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Overview | Tutorial Descriptions

  Tuesday, February 23, 2010
  Half-Day Morning Tutorial   (9:00 a.m.–12:30 p.m.)

T2 Solid-State Storage: Technology, Design, and Application UPDATED!
Richard Freitas and Larry Chiu, IBM Almaden Research Center

Most system designers dream of replacing slow, mechanical storage (disk drives) with fast, non-volatile memory. The advent of inexpensive solid-state disks (SSDs) based on flash memory technology and, eventually, on storage class memory technology is bringing this dream closer to reality.

This tutorial will briefly examine the leading solid-state memory technologies and then focus on the impact the introduction of such technologies will have on storage systems. It will include a discussion of SSD design, storage system architecture, applications, and performance assessment.

Richard Freitas is a Research Staff Member at the IBM Almaden Research Center. Dr. Freitas received his PhD in EECS from the University of California at Berkeley in 1976. He then joined IBM at the IBM T.J. Watson Research Lab. He has held various management and research positions in architecture and design for storage systems, servers, workstations, and speech recognition hardware at the IBM Almaden Research Center and the IBM T.J. Watson Research Center. His current interest lies in exploring the use of emerging nonvolatile solid state memory technology in storage systems for commercial and scientific computing.

Larry Chiu is Storage Research Manager and a Senior Technical Staff Member at the IBM Almaden Research Center. He co-founded the SAN Volume Controller product, a leading storage virtualization engine which has held the fastest SPC-1 benchmark record for several years. In 2008, he led a research team in the US and in the UK to demonstrate one million IOPS storage system using solid state disks. He is currently working on expanding solid state disk use cases in enterprise system and software. He has an MS in computer engineering from the University of Southern California and another MS in technology commercialization from the University of Texas at Austin.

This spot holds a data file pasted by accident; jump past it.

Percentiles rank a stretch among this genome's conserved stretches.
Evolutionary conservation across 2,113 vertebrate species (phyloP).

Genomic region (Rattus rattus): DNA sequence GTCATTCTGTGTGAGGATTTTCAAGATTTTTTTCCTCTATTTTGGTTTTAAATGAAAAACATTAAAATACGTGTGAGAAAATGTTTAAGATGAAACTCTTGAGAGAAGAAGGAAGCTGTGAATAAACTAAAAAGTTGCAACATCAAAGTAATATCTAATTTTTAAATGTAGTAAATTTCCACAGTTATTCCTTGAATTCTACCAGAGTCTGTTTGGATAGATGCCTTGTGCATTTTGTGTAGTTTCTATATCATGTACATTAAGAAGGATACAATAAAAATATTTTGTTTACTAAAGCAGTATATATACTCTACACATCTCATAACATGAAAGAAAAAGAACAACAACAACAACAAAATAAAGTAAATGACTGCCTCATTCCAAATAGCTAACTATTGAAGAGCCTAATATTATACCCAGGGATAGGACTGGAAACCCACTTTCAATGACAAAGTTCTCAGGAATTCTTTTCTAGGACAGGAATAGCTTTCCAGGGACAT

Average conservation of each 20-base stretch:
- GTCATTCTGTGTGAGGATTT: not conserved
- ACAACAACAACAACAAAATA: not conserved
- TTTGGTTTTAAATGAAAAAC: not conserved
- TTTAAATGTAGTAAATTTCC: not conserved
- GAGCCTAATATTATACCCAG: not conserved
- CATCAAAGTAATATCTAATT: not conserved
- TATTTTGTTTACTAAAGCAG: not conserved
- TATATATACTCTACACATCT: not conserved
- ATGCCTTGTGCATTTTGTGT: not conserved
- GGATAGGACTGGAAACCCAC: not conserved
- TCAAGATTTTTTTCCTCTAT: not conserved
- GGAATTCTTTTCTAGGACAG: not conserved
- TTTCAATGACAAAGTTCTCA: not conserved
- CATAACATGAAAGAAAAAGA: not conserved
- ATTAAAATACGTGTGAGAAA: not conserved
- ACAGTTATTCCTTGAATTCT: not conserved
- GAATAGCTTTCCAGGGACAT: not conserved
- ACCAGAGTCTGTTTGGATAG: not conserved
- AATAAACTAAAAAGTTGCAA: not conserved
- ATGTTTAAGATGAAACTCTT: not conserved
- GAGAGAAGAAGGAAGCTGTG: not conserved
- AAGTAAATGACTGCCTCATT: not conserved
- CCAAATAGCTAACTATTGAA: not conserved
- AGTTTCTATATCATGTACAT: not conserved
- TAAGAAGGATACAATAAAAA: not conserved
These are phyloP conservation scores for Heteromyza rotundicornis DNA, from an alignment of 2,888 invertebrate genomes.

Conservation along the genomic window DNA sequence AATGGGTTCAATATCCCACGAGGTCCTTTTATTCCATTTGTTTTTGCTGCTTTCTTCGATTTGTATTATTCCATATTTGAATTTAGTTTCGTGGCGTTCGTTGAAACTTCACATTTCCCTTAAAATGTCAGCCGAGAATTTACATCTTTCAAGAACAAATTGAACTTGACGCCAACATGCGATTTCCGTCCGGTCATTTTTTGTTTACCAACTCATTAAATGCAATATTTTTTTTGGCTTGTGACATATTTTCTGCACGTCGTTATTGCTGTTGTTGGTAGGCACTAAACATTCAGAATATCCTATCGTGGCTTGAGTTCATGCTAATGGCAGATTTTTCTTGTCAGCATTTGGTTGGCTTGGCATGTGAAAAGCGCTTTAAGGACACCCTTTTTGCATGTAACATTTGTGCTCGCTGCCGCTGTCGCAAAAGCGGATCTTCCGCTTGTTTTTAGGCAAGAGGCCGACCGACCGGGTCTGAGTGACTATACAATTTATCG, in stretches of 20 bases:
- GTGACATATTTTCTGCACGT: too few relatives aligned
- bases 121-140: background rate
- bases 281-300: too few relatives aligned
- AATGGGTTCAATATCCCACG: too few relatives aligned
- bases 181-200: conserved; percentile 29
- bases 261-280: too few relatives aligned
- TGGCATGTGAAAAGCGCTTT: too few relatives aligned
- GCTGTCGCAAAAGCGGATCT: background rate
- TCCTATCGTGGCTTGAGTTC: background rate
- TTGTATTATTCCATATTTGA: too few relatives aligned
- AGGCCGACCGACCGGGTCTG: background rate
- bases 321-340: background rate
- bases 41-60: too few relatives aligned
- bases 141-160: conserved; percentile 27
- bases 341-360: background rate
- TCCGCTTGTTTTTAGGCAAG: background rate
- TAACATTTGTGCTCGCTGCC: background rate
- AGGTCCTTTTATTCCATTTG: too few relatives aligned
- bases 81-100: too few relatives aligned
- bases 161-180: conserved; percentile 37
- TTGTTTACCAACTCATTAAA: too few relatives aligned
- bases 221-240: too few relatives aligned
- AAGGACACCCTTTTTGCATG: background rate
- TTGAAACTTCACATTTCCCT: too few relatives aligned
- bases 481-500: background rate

Half-Day Afternoon Tutorials   (1:30 p.m.–5:00 p.m.)

T3 Storage and Network Deduplication Technologies NEW!
Michael Condict, NetApp

Economic and environmental concerns are currently motivating a push across the computing industry to do more with less: less energy and less money. Deduplication of data is one of the most effective tools to accomplish this. Removing redundant copies of stored data reduces hardware requirements, lowering capital expenses and using less power. Avoiding sending the same data repeatedly across a network increases the effective bandwidth of the link, reducing networking expenses.

This tutorial will provide a detailed look at the multitude of ways deduplication can be used to improve the efficiency of storage and networking devices. It will consist of two parts.

The first part will introduce the basic concepts of deduplication and compare it to the related technique of file compression. A taxonomy of basic deduplication techniques will be covered, including the unit of deduplication (file, block, or variable-length segment), the deduplication scope (file system, storage system, or cluster), in-line vs. background deduplication, trusted fingerprints, and several other design choices. The relative merits of each will be analyzed.